"In time, all of these other ports will have the same pressures on them that we have on ourselves. That is, you have local communities who become aware of the potential health risk associated with diesel, and want the levels reduced," said port of Los Angeles spokesman Christopher Patton.

In Seattle, a May 2002 "Air Toxics Evaluation" by the Puget Sound Clean Air Agency found diesel fuel emissions account for 77 per cent of airborne cancer risks in the region.

The study found the risk of contracting cancer no worse than half the level of risk in the Los Angeles basin. But officials contacted the Seattle port authority about their concerns, and got results.

"We said there is the possibility that they [cruise ships] could use low-sulphur fuel. We went to the cruise lines. They said they could do that," recounted port spokesman Mick Shultz.

"Next door to you in Seattle, the port is requiring cruise ships that enter that port to use low-sulphur diesel fuel. That's something Vancouver could easily do," says Bluewater's Shore.

"That's just for cruise ships --something like that could be done in Vancouver. It's a significant step in the right direction."

Cruise ships face similar controls in Alaska, the northern end of the cruise route that includes Vancouver.

Beginning in the late 1990s, Alaskan department of environmental conservation officials began warning of tough, punitive measures against cruise lines that were burning cheap, dirty diesel fuel.

The emissions were reducing air quality in communities along the Alaskan route and obscuring the wild, unspoiled vistas that draw tourists north in the first place.

Through the 2002 season, cruise lines including Celebrity, Princess, Holland American, Carnival and Norwegian were hit with fines totalling more than $900,000 Cdn for various air pollution offences, including running engines while docked.

Meanwhile, routine cruise ship industry threats that the companies would simply take their business elsewhere have failed to materialize.

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Tuesday: What's next in addressing maritime pollution

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Fuel consumption

In Los Angeles, where it was estimated that a ship can burn 7 tonnes of fuel while sitting idle in port, pressure is mounting to provide electrical power that would allow mariners to stop running their engines while docked. But in most ports ships generate their own power by running their massive engines all the time.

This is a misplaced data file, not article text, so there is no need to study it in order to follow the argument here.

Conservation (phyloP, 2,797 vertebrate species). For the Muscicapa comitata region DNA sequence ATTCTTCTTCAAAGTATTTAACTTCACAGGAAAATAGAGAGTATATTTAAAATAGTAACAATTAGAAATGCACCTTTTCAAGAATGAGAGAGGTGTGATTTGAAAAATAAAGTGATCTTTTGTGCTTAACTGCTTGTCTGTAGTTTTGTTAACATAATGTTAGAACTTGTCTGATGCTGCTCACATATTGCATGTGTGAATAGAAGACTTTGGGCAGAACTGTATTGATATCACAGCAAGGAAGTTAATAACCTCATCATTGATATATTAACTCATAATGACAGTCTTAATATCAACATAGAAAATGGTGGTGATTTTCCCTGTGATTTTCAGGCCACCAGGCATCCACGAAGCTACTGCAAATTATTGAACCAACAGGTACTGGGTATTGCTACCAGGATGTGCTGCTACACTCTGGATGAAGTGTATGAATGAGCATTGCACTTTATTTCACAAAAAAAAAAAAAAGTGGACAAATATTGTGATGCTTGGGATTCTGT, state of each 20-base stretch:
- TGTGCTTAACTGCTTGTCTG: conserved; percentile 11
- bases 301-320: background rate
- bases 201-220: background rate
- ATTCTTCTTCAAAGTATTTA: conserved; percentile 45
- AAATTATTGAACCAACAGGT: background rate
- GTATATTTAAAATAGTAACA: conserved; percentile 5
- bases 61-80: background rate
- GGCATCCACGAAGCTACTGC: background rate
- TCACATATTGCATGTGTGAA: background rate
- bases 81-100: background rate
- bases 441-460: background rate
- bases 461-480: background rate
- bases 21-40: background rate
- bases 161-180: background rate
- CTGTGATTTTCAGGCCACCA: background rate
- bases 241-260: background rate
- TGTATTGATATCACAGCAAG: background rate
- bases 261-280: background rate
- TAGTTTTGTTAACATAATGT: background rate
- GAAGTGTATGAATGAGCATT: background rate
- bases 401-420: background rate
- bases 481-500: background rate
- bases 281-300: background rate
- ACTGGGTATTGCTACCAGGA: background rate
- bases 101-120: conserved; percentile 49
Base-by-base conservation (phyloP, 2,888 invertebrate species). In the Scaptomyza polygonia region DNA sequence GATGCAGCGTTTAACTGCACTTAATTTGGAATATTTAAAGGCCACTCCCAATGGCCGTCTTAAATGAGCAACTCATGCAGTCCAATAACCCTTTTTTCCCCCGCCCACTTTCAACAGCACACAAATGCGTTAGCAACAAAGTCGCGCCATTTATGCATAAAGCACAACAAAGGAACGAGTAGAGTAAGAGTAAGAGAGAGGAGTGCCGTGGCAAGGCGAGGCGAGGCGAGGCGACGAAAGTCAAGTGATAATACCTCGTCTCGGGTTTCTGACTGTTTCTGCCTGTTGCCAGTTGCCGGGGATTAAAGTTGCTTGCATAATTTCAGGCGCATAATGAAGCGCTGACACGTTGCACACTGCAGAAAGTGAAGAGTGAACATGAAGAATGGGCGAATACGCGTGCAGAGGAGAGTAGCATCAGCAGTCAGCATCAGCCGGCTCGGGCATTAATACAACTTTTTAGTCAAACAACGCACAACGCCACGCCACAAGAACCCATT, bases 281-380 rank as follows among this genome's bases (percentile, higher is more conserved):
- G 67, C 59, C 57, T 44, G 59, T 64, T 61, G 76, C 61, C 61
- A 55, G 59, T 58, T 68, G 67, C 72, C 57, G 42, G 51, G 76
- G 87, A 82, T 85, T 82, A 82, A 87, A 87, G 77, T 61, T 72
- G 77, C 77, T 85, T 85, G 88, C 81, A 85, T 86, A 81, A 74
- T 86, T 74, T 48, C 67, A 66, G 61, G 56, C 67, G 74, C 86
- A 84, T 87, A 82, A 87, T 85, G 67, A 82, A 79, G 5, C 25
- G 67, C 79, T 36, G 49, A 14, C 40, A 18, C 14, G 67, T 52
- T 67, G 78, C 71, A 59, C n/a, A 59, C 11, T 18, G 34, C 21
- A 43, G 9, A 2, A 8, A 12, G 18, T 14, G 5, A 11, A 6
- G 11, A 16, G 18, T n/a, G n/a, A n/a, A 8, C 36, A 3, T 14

Average fuel use WHILE IN PORT , for ocean-going vessels:*

Type of vessel

Fuel oil used (tonnes)

Diesel used (tonnes)

Kilos SOx, NOx produced

Hours typically spent in port (loading, unloading, hoteling)

Container ship 12.3 4.1 330 14.3

Tanker 0.9 0 1,780 18-46

Bulk carrier, small 2.9 0.6 1,490 12.5-90.5

Bulk carrier, large 16.5 1.6 92 12.5-90.5

Passenger 11.4 1.4 1,250 13.6

*Fuel use figures are drawn from different data than average docking time. Figures are not specific to Vancouver harbour.

Source: Entec, Levelton


Freighters rely on relatively inexpensive bunker fuel, which is based on heavy crude oil but may contain other ingredients such as used automobile oil.

Pressure to burn cleaner fuels has been high in Europe, where the additional cost to mariners of low-sulphur oil is estimated at $12-14 US a tonne. Experts say that higher standards in one market will simply drive mariners to buy their fuel elsewhere (world's top 10 bunkering ports are indicated on large map).

With world trade increasing, demand for bunker fuel is forecast to grow 1.5-2 per cent a year over the next decade.


Country Gross Tonnage

Panama 114,382,270

Liberia 51,450,917

Bahamas 31,445,118

Malta 28,170,010

Greece 26,401,716

Cyprus 23,206,439

Norway 22,604,136

Singapore 21,491,085

U.K. 19,245,442

China 16,498,790

Japan 15,256,624

United States 11,110,901

Russian Federation 10,485,916

Marshall Islands 9,745,233

Italy 9,048,652

According to Lloyd's Statistical Table * 31/12/2000